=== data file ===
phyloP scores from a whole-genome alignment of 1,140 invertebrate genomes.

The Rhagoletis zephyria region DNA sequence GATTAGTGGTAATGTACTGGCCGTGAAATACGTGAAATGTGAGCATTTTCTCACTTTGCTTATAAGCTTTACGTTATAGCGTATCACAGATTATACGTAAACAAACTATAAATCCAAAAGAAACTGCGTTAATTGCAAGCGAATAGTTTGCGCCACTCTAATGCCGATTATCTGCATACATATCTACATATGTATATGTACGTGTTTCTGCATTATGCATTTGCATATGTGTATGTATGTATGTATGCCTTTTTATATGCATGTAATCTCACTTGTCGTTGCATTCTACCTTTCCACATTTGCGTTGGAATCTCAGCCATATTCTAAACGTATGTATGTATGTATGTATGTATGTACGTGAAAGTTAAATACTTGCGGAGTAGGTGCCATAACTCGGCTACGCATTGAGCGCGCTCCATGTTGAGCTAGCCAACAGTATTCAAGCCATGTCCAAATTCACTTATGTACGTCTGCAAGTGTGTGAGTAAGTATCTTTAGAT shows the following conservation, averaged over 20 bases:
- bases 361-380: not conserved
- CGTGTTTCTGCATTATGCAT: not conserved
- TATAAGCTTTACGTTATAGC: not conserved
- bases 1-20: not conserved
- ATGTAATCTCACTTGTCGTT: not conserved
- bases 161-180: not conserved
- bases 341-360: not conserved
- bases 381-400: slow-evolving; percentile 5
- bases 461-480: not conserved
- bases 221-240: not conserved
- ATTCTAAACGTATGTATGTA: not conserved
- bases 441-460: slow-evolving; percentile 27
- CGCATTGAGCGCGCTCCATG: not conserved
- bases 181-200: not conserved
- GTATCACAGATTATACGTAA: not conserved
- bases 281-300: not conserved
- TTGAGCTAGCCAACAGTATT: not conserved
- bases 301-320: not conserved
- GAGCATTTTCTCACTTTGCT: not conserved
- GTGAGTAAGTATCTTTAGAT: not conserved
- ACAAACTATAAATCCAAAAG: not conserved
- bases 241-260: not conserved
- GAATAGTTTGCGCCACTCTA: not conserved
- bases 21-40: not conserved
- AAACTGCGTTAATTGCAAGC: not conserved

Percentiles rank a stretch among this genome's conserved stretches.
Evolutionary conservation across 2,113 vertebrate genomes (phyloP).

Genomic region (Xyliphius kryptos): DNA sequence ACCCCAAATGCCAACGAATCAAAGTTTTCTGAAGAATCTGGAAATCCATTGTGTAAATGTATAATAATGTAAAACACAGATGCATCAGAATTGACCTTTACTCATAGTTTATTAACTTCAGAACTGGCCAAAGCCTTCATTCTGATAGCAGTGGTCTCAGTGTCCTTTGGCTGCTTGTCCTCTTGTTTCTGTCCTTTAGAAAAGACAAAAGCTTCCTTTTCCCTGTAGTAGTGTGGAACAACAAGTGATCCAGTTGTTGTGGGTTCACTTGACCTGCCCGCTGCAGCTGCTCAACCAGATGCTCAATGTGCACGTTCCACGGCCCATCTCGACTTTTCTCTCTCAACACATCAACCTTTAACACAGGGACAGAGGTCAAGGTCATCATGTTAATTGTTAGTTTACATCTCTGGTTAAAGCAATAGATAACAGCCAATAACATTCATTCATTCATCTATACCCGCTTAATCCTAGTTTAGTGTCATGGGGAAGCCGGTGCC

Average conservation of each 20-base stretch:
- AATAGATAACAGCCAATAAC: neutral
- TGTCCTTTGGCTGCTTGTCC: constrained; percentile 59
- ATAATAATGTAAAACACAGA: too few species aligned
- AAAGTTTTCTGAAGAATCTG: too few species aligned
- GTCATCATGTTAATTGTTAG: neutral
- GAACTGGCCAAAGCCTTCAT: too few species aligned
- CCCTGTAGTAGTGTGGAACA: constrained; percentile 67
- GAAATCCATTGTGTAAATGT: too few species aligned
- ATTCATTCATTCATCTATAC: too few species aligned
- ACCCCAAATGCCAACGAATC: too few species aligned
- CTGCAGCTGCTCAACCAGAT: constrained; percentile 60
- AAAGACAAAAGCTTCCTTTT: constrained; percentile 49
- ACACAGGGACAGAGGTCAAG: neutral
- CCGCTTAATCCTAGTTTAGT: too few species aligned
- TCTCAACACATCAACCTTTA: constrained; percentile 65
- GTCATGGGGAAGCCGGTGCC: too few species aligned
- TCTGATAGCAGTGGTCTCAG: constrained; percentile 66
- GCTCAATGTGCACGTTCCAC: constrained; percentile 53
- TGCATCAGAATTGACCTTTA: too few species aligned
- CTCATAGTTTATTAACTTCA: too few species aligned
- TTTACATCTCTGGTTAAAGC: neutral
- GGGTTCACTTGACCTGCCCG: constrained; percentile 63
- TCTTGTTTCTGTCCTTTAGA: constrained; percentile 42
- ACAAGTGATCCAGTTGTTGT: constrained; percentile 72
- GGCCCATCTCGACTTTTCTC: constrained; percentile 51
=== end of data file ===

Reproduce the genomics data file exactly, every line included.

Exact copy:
phyloP scores from a whole-genome alignment of 1,140 invertebrate genomes.

The Rhagoletis zephyria region DNA sequence GATTAGTGGTAATGTACTGGCCGTGAAATACGTGAAATGTGAGCATTTTCTCACTTTGCTTATAAGCTTTACGTTATAGCGTATCACAGATTATACGTAAACAAACTATAAATCCAAAAGAAACTGCGTTAATTGCAAGCGAATAGTTTGCGCCACTCTAATGCCGATTATCTGCATACATATCTACATATGTATATGTACGTGTTTCTGCATTATGCATTTGCATATGTGTATGTATGTATGTATGCCTTTTTATATGCATGTAATCTCACTTGTCGTTGCATTCTACCTTTCCACATTTGCGTTGGAATCTCAGCCATATTCTAAACGTATGTATGTATGTATGTATGTATGTACGTGAAAGTTAAATACTTGCGGAGTAGGTGCCATAACTCGGCTACGCATTGAGCGCGCTCCATGTTGAGCTAGCCAACAGTATTCAAGCCATGTCCAAATTCACTTATGTACGTCTGCAAGTGTGTGAGTAAGTATCTTTAGAT shows the following conservation, averaged over 20 bases:
- bases 361-380: not conserved
- CGTGTTTCTGCATTATGCAT: not conserved
- TATAAGCTTTACGTTATAGC: not conserved
- bases 1-20: not conserved
- ATGTAATCTCACTTGTCGTT: not conserved
- bases 161-180: not conserved
- bases 341-360: not conserved
- bases 381-400: slow-evolving; percentile 5
- bases 461-480: not conserved
- bases 221-240: not conserved
- ATTCTAAACGTATGTATGTA: not conserved
- bases 441-460: slow-evolving; percentile 27
- CGCATTGAGCGCGCTCCATG: not conserved
- bases 181-200: not conserved
- GTATCACAGATTATACGTAA: not conserved
- bases 281-300: not conserved
- TTGAGCTAGCCAACAGTATT: not conserved
- bases 301-320: not conserved
- GAGCATTTTCTCACTTTGCT: not conserved
- GTGAGTAAGTATCTTTAGAT: not conserved
- ACAAACTATAAATCCAAAAG: not conserved
- bases 241-260: not conserved
- GAATAGTTTGCGCCACTCTA: not conserved
- bases 21-40: not conserved
- AAACTGCGTTAATTGCAAGC: not conserved

Percentiles rank a stretch among this genome's conserved stretches.
Evolutionary conservation across 2,113 vertebrate genomes (phyloP).

Genomic region (Xyliphius kryptos): DNA sequence ACCCCAAATGCCAACGAATCAAAGTTTTCTGAAGAATCTGGAAATCCATTGTGTAAATGTATAATAATGTAAAACACAGATGCATCAGAATTGACCTTTACTCATAGTTTATTAACTTCAGAACTGGCCAAAGCCTTCATTCTGATAGCAGTGGTCTCAGTGTCCTTTGGCTGCTTGTCCTCTTGTTTCTGTCCTTTAGAAAAGACAAAAGCTTCCTTTTCCCTGTAGTAGTGTGGAACAACAAGTGATCCAGTTGTTGTGGGTTCACTTGACCTGCCCGCTGCAGCTGCTCAACCAGATGCTCAATGTGCACGTTCCACGGCCCATCTCGACTTTTCTCTCTCAACACATCAACCTTTAACACAGGGACAGAGGTCAAGGTCATCATGTTAATTGTTAGTTTACATCTCTGGTTAAAGCAATAGATAACAGCCAATAACATTCATTCATTCATCTATACCCGCTTAATCCTAGTTTAGTGTCATGGGGAAGCCGGTGCC

Average conservation of each 20-base stretch:
- AATAGATAACAGCCAATAAC: neutral
- TGTCCTTTGGCTGCTTGTCC: constrained; percentile 59
- ATAATAATGTAAAACACAGA: too few species aligned
- AAAGTTTTCTGAAGAATCTG: too few species aligned
- GTCATCATGTTAATTGTTAG: neutral
- GAACTGGCCAAAGCCTTCAT: too few species aligned
- CCCTGTAGTAGTGTGGAACA: constrained; percentile 67
- GAAATCCATTGTGTAAATGT: too few species aligned
- ATTCATTCATTCATCTATAC: too few species aligned
- ACCCCAAATGCCAACGAATC: too few species aligned
- CTGCAGCTGCTCAACCAGAT: constrained; percentile 60
- AAAGACAAAAGCTTCCTTTT: constrained; percentile 49
- ACACAGGGACAGAGGTCAAG: neutral
- CCGCTTAATCCTAGTTTAGT: too few species aligned
- TCTCAACACATCAACCTTTA: constrained; percentile 65
- GTCATGGGGAAGCCGGTGCC: too few species aligned
- TCTGATAGCAGTGGTCTCAG: constrained; percentile 66
- GCTCAATGTGCACGTTCCAC: constrained; percentile 53
- TGCATCAGAATTGACCTTTA: too few species aligned
- CTCATAGTTTATTAACTTCA: too few species aligned
- TTTACATCTCTGGTTAAAGC: neutral
- GGGTTCACTTGACCTGCCCG: constrained; percentile 63
- TCTTGTTTCTGTCCTTTAGA: constrained; percentile 42
- ACAAGTGATCCAGTTGTTGT: constrained; percentile 72
- GGCCCATCTCGACTTTTCTC: constrained; percentile 51